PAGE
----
If you are visiting Venice for the first time then you are in for a serious treat as this stunning city has a huge amount to offer the ‘virgin’ tourist, whether you are looking for food, views, history, shopping or fun.
Getting to and from Venice
Venice is relatively easy to get to and from, whatever your preferred mode of transport. Marco Polo airport is 12km from the city or you can opt for Treviso airport, which is slightly further at 30km, but a great option for budget travelers as it is the preferred landing spot for budget airline Ryanair. There are bus services from both airports to Piazzale Roma and Mestre, or you can take a ferry direct to the centre of Venice from Marco Polo. Venice’s Stazione Santa Lucia rail station has regular departures to and from the whole of Italy and further afield to destinations like France and Germany. The city ferries (vaporetti) stop right outside the station, which makes the train a very convenient way to arrive. Alternatively, for something more adventurous, you can opt for the ferry from Greece, Croatia or Slovenia.
Accommodation options in Venice
Whether you are looking for canal side glamour or something cheap and cheerful, you are unlikely to be disappointed with the selection of accommodation on offer in Venice. At the budget end of the scale there are a number of campsites in the vicinity of Venice that offer fantastically cheap rates within easy reach of the city. Camping Rialto is just 10 minutes from Venice thanks to the bus stop right outside and offers mini chalets and tents from £17 a night. From £33 a night you can rent a room at a central hotel such as Hotel Città di Milano or, alternatively, an apartment, such as Residenza Ca Venexia II, which overlooks the canal. If you want to go all out for your first trip to Venice then Hotel Casa Nicolò Priuli is fantastically close to St Mark’s Square, has opulently furnished rooms and its own roof terrace.
What to do in Venice
So you have managed to get to Venice, checked in to your accommodation, now what? Well you could probably spend a year in Venice and still not fit in everything there is to see and so but here are a few ideas to begin with:
If you want to tick off the major Venice sights then start on the piazza San Marco with St Mark’s Basilica, Doge’s Palace and the Torre dell’Orologio clock tower. Nearby is the Bridge of Sighs, where prisoners used to be taken from incarceration to judgment (hence the name), which is another of Venice’s best-known landmarks.
On the water, the Grand Canal is almost 3km long and up to 70m wide and lined with some of Venice’s most beautiful buildings. The best way to see the Grand Canal is on board a vaparetto, which will normally cost you €6.50 for a single trip. If you prefer something more leisurely or romantic then of course the traditional gondola ride is a must. Gondolas in Venice have their own website where you can check out suggested itineraries and plan your romantic route. You will normally pay around €80 for 40 minutes in a gondola although this can vary depending on the time of day you want to go.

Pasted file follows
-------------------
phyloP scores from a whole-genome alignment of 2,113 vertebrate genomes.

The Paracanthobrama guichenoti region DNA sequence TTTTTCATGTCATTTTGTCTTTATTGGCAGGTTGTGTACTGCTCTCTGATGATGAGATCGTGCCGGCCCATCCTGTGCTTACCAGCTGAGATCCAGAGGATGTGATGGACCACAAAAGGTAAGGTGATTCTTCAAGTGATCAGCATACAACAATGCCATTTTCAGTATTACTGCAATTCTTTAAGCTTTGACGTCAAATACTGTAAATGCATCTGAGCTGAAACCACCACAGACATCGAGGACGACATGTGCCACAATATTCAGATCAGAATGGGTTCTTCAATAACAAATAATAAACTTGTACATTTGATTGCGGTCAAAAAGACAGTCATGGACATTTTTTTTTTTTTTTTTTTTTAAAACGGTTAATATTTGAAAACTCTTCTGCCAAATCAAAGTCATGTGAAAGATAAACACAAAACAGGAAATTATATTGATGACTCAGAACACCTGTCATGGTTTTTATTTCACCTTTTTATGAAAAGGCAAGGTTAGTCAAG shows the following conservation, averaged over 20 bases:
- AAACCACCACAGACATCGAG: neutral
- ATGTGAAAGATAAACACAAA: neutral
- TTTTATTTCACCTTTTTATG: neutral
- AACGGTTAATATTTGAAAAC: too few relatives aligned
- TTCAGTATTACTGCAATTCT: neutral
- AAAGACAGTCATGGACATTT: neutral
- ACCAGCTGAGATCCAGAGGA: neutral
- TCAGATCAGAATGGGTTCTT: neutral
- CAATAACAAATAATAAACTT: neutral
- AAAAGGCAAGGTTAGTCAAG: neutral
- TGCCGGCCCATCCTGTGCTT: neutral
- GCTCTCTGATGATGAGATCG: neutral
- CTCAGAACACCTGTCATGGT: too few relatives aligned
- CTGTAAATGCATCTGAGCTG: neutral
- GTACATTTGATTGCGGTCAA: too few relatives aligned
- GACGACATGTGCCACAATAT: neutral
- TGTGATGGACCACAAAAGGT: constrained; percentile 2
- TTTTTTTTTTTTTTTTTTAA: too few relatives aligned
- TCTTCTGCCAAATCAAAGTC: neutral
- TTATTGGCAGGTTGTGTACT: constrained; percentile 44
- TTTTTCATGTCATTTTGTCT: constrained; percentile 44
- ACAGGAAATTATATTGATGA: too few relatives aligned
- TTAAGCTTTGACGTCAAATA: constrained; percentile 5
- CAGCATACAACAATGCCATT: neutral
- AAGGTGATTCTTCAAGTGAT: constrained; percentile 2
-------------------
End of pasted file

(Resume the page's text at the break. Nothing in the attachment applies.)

Venice is something of a work of art in itself but if you want to make the most of your first trip to the city to see some true masters then you won’t be disappointed. The Gallerie dell’Accademia has a fabulous collection of Italian art from Giovanni Bellini to Leonardo Da Vinci. Alternatively, head to the Venier dei Leoni Palace to see the Peggy Guggenheim art collection including works by Picasso, Klee and Kandinskij. If you can’t afford to spend all your money on galleries, you can also see lots of art in Venice’s churches, such as the Santa Maria dei Frari, which has a Donatello wooden statue and the imposing ‘Assumption’ by Titian as its altarpiece.
One of the most important things to do whilst in Venice is to consume – as much as you can. Coffees and cakes in the morning, gelato and prosecco in the afternoon and Campari and antipasti in the evenings. There are restaurants, cafes, ice cream parlours and bars galore in Venice offering a mouthwatering selection of Venetian and Italian cuisine. Whilst you might be able to live without a gondola ride, you will regret it if you don’t have an ice cream at some point in Venice.
Whatever you decide to do whilst visiting Venice for the first time, make sure you get out and about and absorb the culture. The city is like a floating island of beauty, art, love, indulgence, death and passion and there is no better way to experience this than by wandering along the canals with an ice cream in hand, inhaling the pungent smells of the water and the excitement of decades of history. Most of all, make the most of your trip because of course next time you want to visit, it could be under water…
Amy is a guest writer from Easyjet who operate flights to Venice from London, Berlin, Paris and 10 other cities across Europe.